New-Firm Startups, Technology, and Macroeconomic Fluctuations
AbstractNew-firm startup activity is examined within a framework pooling a cross-section of 117 industries over six time periods between 1976 and 1986. A model is introduced relating startup activity both to elements of the business cycle, in particular the macroeconomic growth rate, the cost of capital, and the unemployment rate, and to industry-specific characteristics, especially the technological conditions underlying the industry. The pooled cross-section regression results suggest that macroeconomic fluctuations as well as industry-specific elements contribute to startup activity. While new-firm startups respond positively to macroeconomic growth, they are promoted by a low cost of capital and high unemployment rate. A somewhat surprising result is that new-firm startups are not apparently deterred in capital intensive industries and where R&D expenditures play an important role. The empirical results suggest that new firms may be able to overcome their inherent size and experience disadvantages in such markets through exploiting university research and pursuing innovative activity. Copyright 1994 by Kluwer Academic Publishers
Download InfoTo our knowledge, this item is not available for download. To find whether it is available, there are three options:
1. Check below under "Related research" whether another version of this item is available online.
2. Check on the provider's web page whether it is in fact available.
3. Perform a search for a similarly titled item that would be available.
Bibliographic InfoArticle provided by Springer in its journal Small Business Economics.
Volume (Year): 6 (1994)
Issue (Month): 6 (December)
Contact details of provider:
Web page: http://www.springerlink.com/link.asp?id=100338
You can help add them by filling out this form.
CitEc Project, subscribe to its RSS feed for this item.
- Jeng, Leslie A. & Wells, Philippe C., 2000. "The determinants of venture capital funding: evidence across countries," Journal of Corporate Finance, Elsevier, vol. 6(3), pages 241-289, September.
- Klapper, Leora & Richmond, Christine, 2011.
"Patterns of business creation, survival and growth : evidence from Africa,"
Policy Research Working Paper Series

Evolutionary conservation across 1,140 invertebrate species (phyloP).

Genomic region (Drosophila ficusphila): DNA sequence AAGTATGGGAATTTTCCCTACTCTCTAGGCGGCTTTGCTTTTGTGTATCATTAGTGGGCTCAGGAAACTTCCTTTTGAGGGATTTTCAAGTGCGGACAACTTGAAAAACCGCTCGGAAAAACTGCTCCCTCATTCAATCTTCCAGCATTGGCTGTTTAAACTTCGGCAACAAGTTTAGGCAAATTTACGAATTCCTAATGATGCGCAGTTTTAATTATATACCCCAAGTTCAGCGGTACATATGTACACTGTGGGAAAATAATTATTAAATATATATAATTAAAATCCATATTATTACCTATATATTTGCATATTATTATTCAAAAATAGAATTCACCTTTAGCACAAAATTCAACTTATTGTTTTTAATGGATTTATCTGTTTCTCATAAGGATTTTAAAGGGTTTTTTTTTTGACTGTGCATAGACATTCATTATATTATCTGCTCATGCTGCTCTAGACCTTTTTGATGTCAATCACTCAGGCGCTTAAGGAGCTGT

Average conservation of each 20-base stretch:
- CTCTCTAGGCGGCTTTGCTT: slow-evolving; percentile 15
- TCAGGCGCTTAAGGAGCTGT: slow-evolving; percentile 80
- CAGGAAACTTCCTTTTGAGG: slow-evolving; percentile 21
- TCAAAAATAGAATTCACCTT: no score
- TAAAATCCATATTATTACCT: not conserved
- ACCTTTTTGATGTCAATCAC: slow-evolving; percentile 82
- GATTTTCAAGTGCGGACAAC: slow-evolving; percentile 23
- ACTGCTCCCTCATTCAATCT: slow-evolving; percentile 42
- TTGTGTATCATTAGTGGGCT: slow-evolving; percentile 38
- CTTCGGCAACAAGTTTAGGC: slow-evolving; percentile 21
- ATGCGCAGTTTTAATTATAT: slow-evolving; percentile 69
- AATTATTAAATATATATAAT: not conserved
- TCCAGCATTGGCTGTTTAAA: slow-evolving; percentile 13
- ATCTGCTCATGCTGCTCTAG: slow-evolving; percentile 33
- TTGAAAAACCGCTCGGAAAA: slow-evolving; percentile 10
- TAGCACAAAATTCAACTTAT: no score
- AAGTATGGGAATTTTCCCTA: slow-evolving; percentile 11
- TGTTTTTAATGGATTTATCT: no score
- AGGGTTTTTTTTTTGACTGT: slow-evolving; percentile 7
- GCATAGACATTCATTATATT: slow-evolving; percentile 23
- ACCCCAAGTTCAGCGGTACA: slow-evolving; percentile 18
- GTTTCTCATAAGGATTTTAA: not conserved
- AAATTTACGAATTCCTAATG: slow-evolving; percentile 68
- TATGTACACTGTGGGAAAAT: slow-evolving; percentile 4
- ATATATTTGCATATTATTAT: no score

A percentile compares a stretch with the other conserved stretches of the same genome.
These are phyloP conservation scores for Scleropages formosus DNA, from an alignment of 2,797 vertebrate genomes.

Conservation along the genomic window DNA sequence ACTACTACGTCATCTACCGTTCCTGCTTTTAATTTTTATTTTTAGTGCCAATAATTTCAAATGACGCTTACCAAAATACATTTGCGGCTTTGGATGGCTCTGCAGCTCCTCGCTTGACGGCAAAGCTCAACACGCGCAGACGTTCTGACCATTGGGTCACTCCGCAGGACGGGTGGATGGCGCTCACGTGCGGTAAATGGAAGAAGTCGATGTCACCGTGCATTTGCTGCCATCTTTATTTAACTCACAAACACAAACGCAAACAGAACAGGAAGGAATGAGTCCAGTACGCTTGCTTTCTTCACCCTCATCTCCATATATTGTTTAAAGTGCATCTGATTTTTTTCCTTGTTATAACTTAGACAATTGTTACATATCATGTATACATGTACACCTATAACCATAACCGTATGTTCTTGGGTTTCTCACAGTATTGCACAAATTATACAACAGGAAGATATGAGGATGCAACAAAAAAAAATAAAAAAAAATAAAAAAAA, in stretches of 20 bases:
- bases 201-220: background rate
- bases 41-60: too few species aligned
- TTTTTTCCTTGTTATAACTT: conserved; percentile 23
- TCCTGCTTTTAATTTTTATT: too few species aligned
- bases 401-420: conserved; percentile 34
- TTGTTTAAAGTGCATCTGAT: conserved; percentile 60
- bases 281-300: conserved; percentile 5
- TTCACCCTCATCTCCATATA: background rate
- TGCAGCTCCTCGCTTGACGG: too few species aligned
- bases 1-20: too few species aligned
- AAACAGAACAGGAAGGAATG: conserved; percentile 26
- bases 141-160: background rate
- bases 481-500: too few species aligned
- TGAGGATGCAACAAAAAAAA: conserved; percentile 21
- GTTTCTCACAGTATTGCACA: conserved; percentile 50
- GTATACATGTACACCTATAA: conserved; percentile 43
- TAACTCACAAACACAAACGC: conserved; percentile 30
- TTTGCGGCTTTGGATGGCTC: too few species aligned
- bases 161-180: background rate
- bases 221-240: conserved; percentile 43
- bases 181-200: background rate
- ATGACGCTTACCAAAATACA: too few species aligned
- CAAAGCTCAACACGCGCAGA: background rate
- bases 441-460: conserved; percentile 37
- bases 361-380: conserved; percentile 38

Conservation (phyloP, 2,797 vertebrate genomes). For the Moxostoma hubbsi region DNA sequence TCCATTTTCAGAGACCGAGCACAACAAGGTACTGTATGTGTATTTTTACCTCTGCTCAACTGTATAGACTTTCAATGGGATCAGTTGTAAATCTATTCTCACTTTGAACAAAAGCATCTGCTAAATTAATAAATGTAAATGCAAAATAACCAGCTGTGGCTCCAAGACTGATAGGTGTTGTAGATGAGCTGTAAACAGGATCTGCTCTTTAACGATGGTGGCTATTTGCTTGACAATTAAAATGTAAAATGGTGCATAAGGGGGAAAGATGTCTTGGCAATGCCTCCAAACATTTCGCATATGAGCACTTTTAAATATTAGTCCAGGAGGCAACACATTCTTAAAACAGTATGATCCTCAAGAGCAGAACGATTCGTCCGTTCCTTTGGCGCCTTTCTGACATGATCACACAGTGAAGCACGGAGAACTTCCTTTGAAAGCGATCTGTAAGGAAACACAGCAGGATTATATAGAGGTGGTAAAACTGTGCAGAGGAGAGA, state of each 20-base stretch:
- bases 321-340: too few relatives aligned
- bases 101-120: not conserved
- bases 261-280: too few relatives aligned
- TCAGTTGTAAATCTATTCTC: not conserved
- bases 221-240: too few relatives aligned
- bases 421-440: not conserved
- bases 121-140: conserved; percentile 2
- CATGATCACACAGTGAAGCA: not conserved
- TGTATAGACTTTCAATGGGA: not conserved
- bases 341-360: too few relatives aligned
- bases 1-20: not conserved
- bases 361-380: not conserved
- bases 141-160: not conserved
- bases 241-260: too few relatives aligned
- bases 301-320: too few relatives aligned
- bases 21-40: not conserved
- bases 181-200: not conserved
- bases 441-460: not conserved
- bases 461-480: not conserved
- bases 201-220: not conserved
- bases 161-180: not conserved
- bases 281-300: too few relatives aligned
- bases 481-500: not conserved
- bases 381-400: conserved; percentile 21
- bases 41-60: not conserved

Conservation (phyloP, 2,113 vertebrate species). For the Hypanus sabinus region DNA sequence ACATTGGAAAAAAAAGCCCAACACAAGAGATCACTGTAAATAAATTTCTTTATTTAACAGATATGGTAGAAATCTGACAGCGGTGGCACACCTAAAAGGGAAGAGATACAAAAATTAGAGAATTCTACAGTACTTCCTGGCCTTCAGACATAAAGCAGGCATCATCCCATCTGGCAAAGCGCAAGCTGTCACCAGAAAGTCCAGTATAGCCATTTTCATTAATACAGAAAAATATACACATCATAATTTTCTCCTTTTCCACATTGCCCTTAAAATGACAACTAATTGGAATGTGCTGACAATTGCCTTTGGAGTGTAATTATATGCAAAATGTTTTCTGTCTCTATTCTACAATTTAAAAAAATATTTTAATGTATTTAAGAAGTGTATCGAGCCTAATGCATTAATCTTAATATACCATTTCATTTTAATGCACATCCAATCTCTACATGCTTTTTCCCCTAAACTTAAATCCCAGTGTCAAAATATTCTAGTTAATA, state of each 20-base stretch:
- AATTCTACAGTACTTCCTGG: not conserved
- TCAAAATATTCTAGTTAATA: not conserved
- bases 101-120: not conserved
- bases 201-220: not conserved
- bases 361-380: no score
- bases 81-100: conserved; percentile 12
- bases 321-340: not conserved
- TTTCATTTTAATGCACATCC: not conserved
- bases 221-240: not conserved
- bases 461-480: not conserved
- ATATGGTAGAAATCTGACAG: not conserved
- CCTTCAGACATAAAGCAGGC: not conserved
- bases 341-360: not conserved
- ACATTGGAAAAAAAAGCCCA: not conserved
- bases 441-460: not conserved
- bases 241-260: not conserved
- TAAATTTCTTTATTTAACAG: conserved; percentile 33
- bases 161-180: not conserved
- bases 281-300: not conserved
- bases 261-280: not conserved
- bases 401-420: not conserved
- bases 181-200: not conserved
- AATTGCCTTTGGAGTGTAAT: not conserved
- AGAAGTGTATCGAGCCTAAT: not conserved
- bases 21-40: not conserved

5828, The World Bank.
- Klapper, Leora & Richmond, Christine, 2011. "Patterns of business creation, survival and growth: Evidence from Africa," Labour Economics, Elsevier, vol. 18(S1), pages S32-S44.
- Shaoming Cheng, 2011. "Business cycle, industrial composition, or regional advantage? A decomposition analysis of new firm formation in the United States," The Annals of Regional Science, Springer, vol. 47(1), pages 147-167, August.
- Román, Concepción & Congregado, Emilio & Millán, José María, 2013. "Start-up incentives: Entrepreneurship policy or active labour market programme?," Journal of Business Venturing, Elsevier, vol. 28(1), pages 151-175.
- Koski, Heli & Sierimo, Carolina, 2003. "Entry and Exit in the ICT Sector - New Markets, New Industrial Dynamics?," Discussion Papers 847, The Research Institute of the Finnish Economy.
- Aki Kangasharju, 1998. "Regional variation in firm formation: Panel and cross-sectional data evidence from Finland," ERSA conference papers ersa98p134, European Regional Science Association.
- C. Higson & S. Holly & P. Kattuman & S. Platis, 2004.
"The Business Cycle, Macroeconomic Shocks and the Cross-Section: The Growth of UK Quoted Companies,"
London School of Economics and Political Science, vol. 71(281), pages 299-318, 05.
- Higson, C. & Holly, S. & Kattuman, P. & S. Platis, 2001. "The Business Cycle, Macroeconomic Shocks and the Cross Section: The Growth of UK Quoted Companies," Cambridge Working Papers in Economics 0114, Faculty of Economics, University of Cambridge.
For technical questions regarding this item, or to correct its authors, title, abstract, bibliographic or download information, contact: (Guenther Eichhorn) or (Christopher F. Baum).
If you have authored this item and are not yet registered with RePEc, we encourage you to do it here. This allows to link your profile to this item. It also allows you to accept potential citations to this item that we are uncertain about.
If references are entirely missing, you can add them using this form.
If the full references list an item that is present in RePEc, but the system did not link to it, you can help with this form.
If you know of missing items citing this one, you can help us creating those links by adding the relevant references in the same way as above, for each refering item. If you are a registered author of this item, you may also want to check the "citations" tab in your profile, as there may be some citations waiting for confirmation.
Please note that corrections may take a couple of weeks to filter through the various RePEc services.